Jakarta bomb hits moderate groups
New attack on Muslims could lead to further violence, says Catholic
The blast occurred in the compound of the Utan Kayu Community, a collection of moderate Islamic groups, while three policemen were trying to defuse the device.
One of the seriously injured officers lost a hand in the blast, while a security guard and a cleaner were slightly hurt.
The bomb, hidden in a book, was addressed to Ulil Abshar Abdalla, an activist of the Liberal Islam Network and delivered to the Institute for Studies on Free Flow of Information in the morning.
An employee became suspicious after noticing some wires sticking out of the parcel and immediately contacted the police.
According to Adrianus Meliala, a criminologist from the state University of Indonesia, Abdalla may have been a target because of his support for human rights and his recent condemnation of the attack on the Ahmadiyah sect on February 6.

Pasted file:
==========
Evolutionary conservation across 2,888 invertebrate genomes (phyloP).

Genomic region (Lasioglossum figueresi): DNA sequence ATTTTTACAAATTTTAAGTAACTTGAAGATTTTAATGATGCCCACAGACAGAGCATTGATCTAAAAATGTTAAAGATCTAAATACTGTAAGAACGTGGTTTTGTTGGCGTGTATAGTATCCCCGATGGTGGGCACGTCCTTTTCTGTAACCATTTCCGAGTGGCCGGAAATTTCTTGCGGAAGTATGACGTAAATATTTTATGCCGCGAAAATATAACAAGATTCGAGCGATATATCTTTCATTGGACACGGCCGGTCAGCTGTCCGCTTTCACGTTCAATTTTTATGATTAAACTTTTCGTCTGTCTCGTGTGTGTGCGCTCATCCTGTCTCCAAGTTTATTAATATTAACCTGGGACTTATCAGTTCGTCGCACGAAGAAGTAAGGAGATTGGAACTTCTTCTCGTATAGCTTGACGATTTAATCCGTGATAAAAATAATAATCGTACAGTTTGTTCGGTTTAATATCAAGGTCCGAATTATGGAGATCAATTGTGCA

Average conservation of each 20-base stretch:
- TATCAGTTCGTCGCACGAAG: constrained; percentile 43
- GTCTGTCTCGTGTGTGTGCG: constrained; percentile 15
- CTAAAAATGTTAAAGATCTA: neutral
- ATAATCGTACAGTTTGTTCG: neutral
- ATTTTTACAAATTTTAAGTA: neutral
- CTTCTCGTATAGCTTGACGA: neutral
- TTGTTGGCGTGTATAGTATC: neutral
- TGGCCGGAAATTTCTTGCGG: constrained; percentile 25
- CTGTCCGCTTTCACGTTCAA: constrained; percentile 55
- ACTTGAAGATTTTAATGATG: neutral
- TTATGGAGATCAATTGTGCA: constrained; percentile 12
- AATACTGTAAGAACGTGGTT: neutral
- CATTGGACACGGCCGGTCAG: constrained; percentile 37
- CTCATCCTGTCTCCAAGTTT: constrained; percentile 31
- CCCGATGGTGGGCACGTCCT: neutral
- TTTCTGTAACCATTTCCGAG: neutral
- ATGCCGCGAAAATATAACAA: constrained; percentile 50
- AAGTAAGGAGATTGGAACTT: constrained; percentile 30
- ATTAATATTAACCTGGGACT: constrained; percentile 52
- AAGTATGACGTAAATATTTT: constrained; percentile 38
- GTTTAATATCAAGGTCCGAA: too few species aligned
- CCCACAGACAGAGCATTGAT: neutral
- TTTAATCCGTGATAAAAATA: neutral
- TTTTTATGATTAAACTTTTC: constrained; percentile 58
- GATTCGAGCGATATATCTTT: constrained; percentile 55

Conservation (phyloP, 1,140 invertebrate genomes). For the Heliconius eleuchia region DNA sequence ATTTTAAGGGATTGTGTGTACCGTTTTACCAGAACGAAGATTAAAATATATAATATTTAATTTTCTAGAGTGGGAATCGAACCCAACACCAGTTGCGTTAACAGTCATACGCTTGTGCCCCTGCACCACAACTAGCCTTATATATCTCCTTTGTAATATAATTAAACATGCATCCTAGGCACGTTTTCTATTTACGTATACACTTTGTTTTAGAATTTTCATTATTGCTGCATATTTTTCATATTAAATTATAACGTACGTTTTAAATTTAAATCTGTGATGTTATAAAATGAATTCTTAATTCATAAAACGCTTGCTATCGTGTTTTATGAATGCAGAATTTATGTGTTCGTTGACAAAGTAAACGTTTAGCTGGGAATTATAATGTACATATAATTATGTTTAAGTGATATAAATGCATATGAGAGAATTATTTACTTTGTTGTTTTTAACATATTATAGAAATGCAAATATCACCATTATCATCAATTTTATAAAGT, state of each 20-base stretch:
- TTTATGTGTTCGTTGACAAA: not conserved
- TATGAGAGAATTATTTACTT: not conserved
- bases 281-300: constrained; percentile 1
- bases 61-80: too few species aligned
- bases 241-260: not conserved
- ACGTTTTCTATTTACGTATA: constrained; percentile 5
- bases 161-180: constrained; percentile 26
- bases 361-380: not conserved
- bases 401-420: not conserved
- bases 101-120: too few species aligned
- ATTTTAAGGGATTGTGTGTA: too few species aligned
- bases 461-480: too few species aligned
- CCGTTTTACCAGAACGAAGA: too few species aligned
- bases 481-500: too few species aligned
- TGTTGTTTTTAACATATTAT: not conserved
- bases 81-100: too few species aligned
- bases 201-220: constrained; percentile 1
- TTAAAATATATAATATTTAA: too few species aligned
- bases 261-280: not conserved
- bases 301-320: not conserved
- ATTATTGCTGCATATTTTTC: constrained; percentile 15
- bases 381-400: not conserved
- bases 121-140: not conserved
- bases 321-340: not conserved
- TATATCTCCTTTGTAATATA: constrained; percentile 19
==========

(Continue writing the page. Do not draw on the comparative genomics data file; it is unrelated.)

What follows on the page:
Abdalla is now a politician with Indonesia’s Democratic Party and is known for his liberal views.
“We hope the government will seriously investigate this case. It’s very dangerous as it could lead to further violence,” the Catholic layman said.
Two other bombs were also found yesterday at the National Narcotics Agency and at the home of the chairman of Pemuda Pancasila, a youth organization.
Police Commissioner General Ito Sumardi Djunisanyoto said police had yet to find any links between the three bombs.
The case is currently being handled by Special Detachment 88, a police counter-terrorism squad.
Religious leaders condemn bomb attacks
Religious leaders pray for bomb victims
'It might sound unusual to talk about caste as being part of the church but it is the truth of our context'
Chinese security agency created to oversee the persecution of Falun Gong group is among those to be inspected
Filipinos mark 150 years since Redemptorist priests became custodians of Our Lady of Perpetual Succour icon
Myanmar's new term 'Muslims in Rakhine State' is debated and seen as controversial
State government rejects call for prohibition saying consumption is a 'matter of choice'